More On Wellness Programs To Improve Health and Reduce Costs

January 25, 2012
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Since about 60% of the insured population has their insurance from their employer, there is a super opportunity for a win-win – to improve the employee’s (and spouse’s) health while lowering the costs of health insurance to the employer.

Some companies have used wellness programs to very good effect. General Mills has indicated their satisfaction with their programs. Safeway began a wellness program in 2005. As of the end of 2010, it total costs were about the same as 5 years before – a time period when most corporations were experiencing 30-40% increases.

Since about 60% of the insured population has their insurance from their employer, there is a super opportunity for a win-win – to improve the employee’s (and spouse’s) health while lowering the costs of health insurance to the employer.

Some companies have used wellness programs to very good effect. General Mills has indicated their satisfaction with their programs. Safeway began a wellness program in 2005. As of the end of 2010, it total costs were about the same as 5 years before – a time period when most corporations were experiencing 30-40% increases.
Steven Burd, CEO of Safeway, in a Wall Street Journal Op-Ed explained that Safeway has made wellness programs available to all of its 30,000 nonunionized personnel. Its program is based on two insights: 70 percent of all medical costs result from adverse behaviors, such as smoking, overeating, and lack of exercise; and 74 percent of all costs are related to four chronic illnesses—cardiovascular, cancer, diabetes, and obesity—and that are, for the most part, preventable with behavior modifications.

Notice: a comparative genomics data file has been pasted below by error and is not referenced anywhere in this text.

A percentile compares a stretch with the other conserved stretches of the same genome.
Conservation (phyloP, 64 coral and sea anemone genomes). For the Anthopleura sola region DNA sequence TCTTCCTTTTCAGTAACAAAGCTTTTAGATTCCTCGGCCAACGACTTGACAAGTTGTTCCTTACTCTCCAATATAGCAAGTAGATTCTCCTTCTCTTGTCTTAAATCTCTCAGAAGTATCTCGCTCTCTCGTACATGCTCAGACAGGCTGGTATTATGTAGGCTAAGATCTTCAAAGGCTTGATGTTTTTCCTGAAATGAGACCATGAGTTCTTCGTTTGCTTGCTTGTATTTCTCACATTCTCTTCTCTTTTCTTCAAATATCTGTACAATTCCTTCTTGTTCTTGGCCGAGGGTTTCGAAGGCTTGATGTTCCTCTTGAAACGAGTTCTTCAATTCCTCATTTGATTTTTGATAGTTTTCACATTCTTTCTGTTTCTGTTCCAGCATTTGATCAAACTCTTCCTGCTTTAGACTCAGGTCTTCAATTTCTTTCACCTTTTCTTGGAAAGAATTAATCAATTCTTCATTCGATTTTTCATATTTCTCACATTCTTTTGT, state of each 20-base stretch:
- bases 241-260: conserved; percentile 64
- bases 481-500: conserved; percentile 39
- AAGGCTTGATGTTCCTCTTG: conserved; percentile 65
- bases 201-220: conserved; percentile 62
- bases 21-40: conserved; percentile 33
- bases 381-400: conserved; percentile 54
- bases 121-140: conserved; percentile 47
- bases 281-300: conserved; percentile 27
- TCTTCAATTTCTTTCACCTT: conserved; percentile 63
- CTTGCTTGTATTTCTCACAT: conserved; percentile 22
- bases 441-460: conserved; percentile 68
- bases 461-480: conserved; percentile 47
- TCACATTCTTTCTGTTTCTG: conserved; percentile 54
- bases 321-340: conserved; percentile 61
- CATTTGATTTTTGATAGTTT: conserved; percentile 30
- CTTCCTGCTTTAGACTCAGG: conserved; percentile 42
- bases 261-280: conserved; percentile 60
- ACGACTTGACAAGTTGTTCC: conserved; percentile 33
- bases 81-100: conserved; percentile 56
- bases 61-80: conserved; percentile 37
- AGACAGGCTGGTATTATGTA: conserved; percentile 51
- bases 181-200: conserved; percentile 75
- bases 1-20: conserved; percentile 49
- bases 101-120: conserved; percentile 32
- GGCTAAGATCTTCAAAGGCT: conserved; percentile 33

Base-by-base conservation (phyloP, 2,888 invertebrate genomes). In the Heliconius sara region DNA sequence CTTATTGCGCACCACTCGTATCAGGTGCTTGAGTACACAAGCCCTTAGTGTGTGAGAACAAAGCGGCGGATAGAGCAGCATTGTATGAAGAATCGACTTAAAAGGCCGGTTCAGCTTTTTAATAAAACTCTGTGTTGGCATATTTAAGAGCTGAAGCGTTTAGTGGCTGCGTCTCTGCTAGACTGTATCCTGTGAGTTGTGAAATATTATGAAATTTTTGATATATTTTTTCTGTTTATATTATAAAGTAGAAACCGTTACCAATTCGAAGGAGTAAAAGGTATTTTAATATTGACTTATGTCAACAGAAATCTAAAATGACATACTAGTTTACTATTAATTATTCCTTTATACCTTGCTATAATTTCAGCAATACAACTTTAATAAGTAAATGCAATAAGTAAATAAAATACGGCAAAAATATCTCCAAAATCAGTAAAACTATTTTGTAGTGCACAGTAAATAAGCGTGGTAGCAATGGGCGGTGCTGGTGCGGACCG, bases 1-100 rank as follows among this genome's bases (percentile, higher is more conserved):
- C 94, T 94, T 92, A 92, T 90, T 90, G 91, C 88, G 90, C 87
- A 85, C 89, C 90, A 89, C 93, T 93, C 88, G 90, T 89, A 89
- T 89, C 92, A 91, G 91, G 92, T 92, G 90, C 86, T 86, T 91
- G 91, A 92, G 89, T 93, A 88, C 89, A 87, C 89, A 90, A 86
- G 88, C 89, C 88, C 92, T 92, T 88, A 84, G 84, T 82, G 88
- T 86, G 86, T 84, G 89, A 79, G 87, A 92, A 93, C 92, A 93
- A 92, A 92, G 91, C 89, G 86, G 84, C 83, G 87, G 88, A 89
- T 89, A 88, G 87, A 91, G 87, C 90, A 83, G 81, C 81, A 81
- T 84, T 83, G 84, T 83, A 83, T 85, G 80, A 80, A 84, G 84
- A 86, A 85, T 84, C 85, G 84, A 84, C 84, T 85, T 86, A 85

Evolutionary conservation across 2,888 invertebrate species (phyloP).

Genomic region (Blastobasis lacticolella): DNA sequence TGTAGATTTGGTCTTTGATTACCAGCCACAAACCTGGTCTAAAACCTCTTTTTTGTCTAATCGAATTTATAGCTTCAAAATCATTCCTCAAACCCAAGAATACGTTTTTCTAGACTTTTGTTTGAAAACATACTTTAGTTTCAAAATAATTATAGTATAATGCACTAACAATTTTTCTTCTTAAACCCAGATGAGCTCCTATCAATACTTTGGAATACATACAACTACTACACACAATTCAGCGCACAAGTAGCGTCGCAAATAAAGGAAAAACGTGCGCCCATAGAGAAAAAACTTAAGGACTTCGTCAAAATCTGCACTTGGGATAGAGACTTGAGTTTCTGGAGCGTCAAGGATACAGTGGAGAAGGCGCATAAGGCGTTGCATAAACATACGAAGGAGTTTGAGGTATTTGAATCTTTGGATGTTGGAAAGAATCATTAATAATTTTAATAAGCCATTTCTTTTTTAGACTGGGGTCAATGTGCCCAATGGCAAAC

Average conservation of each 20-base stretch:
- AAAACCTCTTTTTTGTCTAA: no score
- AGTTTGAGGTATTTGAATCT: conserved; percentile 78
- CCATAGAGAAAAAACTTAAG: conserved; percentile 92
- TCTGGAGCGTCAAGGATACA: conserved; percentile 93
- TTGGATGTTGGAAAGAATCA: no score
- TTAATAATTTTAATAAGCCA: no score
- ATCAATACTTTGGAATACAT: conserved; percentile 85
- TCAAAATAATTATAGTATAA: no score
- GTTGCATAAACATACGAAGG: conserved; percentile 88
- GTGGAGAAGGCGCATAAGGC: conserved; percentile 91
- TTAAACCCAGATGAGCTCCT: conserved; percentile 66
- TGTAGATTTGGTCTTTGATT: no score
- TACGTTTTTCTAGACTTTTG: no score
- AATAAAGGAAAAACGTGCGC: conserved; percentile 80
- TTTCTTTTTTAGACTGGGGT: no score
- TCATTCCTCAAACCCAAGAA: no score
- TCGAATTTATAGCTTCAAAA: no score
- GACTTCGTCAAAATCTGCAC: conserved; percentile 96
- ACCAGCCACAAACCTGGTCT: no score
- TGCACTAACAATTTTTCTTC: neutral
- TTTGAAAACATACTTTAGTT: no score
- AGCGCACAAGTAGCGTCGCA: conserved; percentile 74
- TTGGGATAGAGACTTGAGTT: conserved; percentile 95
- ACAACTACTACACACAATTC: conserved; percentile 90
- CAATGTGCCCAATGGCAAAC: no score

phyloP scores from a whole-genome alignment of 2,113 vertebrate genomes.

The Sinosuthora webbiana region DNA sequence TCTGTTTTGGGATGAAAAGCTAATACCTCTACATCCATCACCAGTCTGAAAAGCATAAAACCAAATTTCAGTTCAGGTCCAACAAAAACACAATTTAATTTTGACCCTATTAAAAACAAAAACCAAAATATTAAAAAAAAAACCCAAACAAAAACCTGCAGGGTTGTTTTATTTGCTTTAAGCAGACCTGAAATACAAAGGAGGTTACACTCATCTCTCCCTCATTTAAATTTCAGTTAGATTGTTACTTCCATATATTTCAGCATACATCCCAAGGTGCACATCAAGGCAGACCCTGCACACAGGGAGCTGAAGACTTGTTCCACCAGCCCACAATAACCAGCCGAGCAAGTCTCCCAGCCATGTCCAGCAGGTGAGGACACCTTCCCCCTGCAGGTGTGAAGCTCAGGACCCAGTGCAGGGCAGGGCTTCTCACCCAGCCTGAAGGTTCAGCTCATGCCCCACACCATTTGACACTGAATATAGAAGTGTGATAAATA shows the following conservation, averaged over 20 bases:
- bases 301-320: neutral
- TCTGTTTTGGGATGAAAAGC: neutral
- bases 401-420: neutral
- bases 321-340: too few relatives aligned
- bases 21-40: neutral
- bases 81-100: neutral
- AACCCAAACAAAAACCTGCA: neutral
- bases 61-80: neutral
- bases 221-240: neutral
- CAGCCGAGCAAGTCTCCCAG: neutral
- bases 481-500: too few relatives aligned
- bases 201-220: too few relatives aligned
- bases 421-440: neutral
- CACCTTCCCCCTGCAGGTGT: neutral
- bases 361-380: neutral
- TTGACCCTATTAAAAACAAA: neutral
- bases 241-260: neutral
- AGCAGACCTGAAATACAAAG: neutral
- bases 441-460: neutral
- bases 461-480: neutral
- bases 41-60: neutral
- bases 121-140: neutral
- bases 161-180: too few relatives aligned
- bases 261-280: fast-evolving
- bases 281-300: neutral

An article in the Washington Post challenged Burd on his contention that incentives were a key to success. Safeway responded that it began a wide ranging program including aggressive use of generics drugs, etc plus a wellness program that included dollar incentives to its employees. Not all of the cost management resulted from financial incentives; indeed, those only began in 2008. As of the end of 2010 Safeway had held total all-inclusive per-employee health-care costs at 2005 levels, whereas most other large American companies have seen a cumulative increase of about 50 percent over the same time period. Safeway points out that had the company not actually expanded benefits, its costs would have fallen by 5 percent from 2005 to 2009. (Note that I discuss this in some detail in “The Future of Health Care Delivery.” See http://www.medicalmegatrends.com/ )
Orriant, a company that manages wellness programs for corporations, has amassed substantial data on how large an incentive is needed to drive action. They can closely predict the percentage of employees who will participate based on the level of the incentive.
They find that over time an increasing per cent of staff will become “healthy” based on objective measures. For example, at one large company that has used wellness programs for 7 years, the medical care costs have been flat, i.e., the same as 7 years ago. 31% of staff are now measured as “healthy” compared to only 11% eight years ago.
Orriant looked at the data for 4 years (2007-2010) of 4 client companies. Each company had about 800 staff. On average 64% of employees chose to participate while 36% did not. Although one might expect that only the healthiest would sign up, in fact some 68% of participants had at least one significant health issue or health risk. But they were likely healthier than the nonparticipants because in the first year the claims paid for the participants was about $1200 whereas it was about $3000 for the non participants. But the value was in the long term impact. By the fourth year, the claims paid for participants had risen to about $2000 compared to $6000 for the non participants. This relative difference held true for hospital claims paid, physician claims and pharmacy costs. The total claims paid by the 4 companies’ declined during the last of the four years by 1.3%; a time when the USA average rose by 6.9%

Wellness programs seem to work best when the incentive is connected to accountability, i.e., the participant needs to set goals with a health coach and then work toward them
The end results with wellness programs are healthier workers who are generally more productive and have less sick days and also report increased job satisfaction. At the same time the employee has a meaningful increase in take home pay while the company enjoys a significant savings as represented by lowered increase (or even flat or declining) in health care costs from year to year.